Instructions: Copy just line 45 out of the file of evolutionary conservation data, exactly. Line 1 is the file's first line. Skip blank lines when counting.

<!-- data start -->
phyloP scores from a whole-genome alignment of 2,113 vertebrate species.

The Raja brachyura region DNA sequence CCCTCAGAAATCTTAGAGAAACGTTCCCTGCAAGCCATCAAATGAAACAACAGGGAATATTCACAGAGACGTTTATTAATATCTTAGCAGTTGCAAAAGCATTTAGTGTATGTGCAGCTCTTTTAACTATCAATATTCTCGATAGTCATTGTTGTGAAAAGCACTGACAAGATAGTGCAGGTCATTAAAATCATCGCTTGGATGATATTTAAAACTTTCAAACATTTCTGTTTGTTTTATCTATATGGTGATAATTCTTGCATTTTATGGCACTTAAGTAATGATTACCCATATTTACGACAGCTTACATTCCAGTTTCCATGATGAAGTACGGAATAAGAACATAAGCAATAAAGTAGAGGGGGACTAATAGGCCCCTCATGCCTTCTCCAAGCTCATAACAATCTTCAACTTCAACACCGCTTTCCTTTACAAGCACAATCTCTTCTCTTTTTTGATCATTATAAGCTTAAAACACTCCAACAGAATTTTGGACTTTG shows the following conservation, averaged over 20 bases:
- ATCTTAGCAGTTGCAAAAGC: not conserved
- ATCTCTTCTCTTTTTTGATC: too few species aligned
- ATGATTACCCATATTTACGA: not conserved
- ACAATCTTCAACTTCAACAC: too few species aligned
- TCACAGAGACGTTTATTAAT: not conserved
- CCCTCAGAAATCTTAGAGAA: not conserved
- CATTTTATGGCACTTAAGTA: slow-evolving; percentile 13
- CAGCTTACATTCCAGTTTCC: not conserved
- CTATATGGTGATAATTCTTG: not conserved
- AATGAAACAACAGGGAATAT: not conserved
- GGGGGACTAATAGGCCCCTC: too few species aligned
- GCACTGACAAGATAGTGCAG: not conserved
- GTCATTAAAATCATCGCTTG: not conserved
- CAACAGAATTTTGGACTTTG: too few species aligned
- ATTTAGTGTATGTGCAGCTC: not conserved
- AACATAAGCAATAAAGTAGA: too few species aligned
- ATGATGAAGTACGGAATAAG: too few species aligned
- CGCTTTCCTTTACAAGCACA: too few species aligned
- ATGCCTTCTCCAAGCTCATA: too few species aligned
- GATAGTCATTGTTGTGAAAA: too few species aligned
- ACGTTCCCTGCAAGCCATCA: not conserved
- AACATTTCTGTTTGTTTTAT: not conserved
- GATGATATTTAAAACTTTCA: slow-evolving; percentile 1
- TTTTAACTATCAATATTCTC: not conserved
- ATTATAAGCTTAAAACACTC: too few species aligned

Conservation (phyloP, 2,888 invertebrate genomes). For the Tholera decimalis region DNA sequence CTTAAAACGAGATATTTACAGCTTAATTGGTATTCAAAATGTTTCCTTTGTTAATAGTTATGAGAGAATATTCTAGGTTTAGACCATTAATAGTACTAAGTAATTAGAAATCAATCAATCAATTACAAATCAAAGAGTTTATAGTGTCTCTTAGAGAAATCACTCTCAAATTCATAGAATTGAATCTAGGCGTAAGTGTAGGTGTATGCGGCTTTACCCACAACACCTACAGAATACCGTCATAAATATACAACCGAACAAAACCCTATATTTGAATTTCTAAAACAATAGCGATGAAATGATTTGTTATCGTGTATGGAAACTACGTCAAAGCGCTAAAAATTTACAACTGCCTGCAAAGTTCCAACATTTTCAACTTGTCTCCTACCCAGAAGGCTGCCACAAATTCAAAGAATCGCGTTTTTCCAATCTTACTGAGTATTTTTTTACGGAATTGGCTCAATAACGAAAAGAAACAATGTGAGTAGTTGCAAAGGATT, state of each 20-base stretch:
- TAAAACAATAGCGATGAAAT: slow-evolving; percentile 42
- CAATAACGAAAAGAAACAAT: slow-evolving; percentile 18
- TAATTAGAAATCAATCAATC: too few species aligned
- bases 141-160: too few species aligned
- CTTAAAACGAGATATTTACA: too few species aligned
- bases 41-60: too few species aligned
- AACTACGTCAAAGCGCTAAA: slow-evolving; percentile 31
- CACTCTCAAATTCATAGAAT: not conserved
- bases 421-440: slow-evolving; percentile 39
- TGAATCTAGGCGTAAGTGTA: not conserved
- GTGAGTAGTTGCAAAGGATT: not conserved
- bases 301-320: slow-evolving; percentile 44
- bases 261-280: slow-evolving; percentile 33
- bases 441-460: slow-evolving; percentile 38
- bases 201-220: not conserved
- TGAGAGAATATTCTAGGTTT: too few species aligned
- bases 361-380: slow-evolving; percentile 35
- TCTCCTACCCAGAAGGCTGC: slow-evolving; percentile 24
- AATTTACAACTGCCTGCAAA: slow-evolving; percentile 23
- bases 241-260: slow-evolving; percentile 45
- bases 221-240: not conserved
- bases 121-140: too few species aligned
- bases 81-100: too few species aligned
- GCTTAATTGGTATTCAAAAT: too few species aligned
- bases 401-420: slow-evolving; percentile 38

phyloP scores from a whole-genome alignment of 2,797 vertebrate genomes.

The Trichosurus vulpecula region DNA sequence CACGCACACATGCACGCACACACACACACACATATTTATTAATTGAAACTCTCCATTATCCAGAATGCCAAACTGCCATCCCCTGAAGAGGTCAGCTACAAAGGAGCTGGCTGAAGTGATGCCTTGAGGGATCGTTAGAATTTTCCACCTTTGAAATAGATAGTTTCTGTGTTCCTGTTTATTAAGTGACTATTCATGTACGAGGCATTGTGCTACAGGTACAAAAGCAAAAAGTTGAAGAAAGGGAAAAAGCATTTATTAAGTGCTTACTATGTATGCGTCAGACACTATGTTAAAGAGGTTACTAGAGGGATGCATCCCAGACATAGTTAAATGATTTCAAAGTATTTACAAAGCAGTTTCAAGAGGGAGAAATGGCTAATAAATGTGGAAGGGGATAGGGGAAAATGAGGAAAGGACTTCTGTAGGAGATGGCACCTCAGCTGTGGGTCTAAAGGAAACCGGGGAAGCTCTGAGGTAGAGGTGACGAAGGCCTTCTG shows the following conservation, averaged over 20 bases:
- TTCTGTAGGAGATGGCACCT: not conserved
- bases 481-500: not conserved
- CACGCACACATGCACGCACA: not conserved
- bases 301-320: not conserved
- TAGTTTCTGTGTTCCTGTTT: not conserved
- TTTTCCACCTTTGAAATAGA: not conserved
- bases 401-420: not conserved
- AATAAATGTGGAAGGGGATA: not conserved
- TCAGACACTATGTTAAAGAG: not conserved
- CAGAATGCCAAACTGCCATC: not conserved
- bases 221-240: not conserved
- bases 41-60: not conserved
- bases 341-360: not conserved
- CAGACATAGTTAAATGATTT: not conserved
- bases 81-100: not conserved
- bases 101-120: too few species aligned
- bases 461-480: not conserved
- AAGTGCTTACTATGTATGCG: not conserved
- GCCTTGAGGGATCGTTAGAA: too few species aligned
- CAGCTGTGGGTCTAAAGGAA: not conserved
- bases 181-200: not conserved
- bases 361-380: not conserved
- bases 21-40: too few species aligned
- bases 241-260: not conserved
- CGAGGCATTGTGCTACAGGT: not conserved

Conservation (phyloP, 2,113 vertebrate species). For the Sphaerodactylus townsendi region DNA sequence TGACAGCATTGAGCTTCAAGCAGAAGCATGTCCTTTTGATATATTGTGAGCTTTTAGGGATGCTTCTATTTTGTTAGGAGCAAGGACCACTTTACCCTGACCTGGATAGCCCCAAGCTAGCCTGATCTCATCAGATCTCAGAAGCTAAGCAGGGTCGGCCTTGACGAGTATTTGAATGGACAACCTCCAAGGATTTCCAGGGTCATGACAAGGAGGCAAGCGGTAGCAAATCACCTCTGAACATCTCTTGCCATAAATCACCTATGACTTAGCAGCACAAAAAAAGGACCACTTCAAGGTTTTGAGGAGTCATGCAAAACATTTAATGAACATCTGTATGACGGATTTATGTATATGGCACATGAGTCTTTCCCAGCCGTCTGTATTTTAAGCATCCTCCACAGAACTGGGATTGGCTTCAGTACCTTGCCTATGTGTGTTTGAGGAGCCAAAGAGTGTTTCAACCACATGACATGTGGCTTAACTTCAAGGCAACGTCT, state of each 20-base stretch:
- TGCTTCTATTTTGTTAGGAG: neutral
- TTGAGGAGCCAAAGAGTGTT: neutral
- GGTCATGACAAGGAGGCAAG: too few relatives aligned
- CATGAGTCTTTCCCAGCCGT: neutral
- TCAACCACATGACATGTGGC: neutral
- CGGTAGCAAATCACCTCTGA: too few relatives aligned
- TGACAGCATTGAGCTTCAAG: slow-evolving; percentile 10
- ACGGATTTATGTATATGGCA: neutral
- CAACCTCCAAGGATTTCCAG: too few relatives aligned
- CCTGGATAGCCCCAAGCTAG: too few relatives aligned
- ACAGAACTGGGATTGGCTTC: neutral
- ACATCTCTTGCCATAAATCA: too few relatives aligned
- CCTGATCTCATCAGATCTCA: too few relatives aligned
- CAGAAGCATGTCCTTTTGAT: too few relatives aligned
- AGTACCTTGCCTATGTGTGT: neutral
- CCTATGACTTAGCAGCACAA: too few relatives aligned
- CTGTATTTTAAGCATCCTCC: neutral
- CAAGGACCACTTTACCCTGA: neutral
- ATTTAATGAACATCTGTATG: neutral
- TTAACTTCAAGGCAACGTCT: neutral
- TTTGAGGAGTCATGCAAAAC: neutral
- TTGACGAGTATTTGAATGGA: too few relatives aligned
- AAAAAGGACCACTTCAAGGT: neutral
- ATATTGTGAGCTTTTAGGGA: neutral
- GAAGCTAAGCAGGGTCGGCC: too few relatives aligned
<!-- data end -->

- bases 361-380: slow-evolving; percentile 35